Scott Gordon, NBC 5 News
Gas stations in New Orleans are crowded with people topping off their tanks, and some stores and restaurants say they plan to stay open as long as they can.
The Gulf Coast is bracing for the possibility that tTropical Storm Isaac will strengthen into a dangerous hurricane by the time it makes landfall there.
It was on course to strike land on the seventh anniversary of Hurricane Katrina, the powerful storm that crippled New Orleans and the Gulf Coast and became a symbol of government ineptitude.
Forecasters predicted Isaac would intensify into a Category 2 hurricane, with winds of about 100 mph, by early Wednesday around the time it's expected to make landfall. The current forecast track has the storm aimed at New Orleans, but hurricane warnings extended across 280 miles from Morgan City, La., to the Florida-Alabama state line. It could become the first hurricane to hit the Gulf Coast since 2008.
National Hurricane Director Rick Knabb urged residents not to focus their preparations on the storm's current strength because such storms often do not stick to forecasters' predictions.
Gas stations in New Orleans were crowded Monday with people topping off their tanks. Many people said they planned to ride the storm out. And managers of some stores and restaurants said they plan to stay open as long as they can.
Louisiana Gov. Bobby Jindal called a state of emergency and officials in St. Charles Parish near New Orleans told its 53,000 residents to leave ahead of the storm. Jindal also said he may skip a speaking engagement later this week at the Republican National Convention in Tampa unless the threat to his state subsides.
Elected leaders' vigilance toward tropical storms has heightened in the seven years since Katrina struck. Criticism was leveled at officials reaching all the way to the White House over what was seen as the federal government's slow and bungled response to the storm that killed 1,800.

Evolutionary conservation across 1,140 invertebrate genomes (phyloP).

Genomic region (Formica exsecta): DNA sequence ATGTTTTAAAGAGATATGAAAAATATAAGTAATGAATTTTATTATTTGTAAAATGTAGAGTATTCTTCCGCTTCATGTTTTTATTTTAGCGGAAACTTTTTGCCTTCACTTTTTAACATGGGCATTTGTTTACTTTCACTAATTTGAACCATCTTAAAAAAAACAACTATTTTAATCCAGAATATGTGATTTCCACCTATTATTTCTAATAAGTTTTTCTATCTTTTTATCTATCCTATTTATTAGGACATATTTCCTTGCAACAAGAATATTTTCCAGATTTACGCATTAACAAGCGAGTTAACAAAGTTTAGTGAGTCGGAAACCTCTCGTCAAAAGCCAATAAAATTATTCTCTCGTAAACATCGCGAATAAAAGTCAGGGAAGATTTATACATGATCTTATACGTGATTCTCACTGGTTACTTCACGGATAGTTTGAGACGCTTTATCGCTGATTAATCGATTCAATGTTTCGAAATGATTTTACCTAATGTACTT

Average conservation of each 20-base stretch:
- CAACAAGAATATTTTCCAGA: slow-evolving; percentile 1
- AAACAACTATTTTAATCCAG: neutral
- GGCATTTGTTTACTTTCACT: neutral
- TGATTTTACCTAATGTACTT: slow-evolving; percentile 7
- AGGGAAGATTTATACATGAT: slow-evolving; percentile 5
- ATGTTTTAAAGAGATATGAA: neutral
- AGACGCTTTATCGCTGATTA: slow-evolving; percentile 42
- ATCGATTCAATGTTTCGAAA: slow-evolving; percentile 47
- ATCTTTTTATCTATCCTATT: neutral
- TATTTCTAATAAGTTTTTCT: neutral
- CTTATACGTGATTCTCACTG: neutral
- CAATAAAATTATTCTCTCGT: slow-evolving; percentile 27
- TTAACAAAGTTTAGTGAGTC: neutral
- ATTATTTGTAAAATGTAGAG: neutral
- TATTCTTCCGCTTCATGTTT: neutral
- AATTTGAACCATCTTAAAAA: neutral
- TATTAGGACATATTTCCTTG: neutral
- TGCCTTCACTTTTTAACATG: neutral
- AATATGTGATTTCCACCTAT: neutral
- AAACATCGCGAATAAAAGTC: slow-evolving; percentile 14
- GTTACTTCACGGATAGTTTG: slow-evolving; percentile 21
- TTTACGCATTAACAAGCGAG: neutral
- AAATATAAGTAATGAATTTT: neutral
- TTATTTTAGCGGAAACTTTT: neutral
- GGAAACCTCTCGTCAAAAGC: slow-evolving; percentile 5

Isaac's approach on the eve of the Katrina anniversary invited obvious comparisons, but Isaac is nowhere near as powerful as the Katrina was when it struck on Aug. 29, 2005. Katrina at one point reached Category 5 status with winds of over 157 mph. It made landfall as a Category 3 storm and created a huge storm surge.
Isaac was expected to draw significant strength from the warm, open waters of the Gulf of Mexico, but there remained much uncertainty about its path.
As of 11 p.m. CDT on Monday, Isaac remained a tropical storm with winds of 70 mph (110 kph). It was centered about 190 miles (305 kms) southeast of the mouth of the Mississippi River and was moving northwest at 10 mph (17 kph).
The storm's center was forecast to move over the central Gulf of Mexico late Monday and approach the coast of southeastern Louisiana and Mississippi on Tuesday afternoon or Tuesday night, the National Hurricane Center said.
The Gulf Coast hasn't been hit by a hurricane since 2008, when Dolly, Ike and Gustav all struck the region. Florida, meanwhile, has been hurricane-free since it was struck four times each in 2004 and 2005.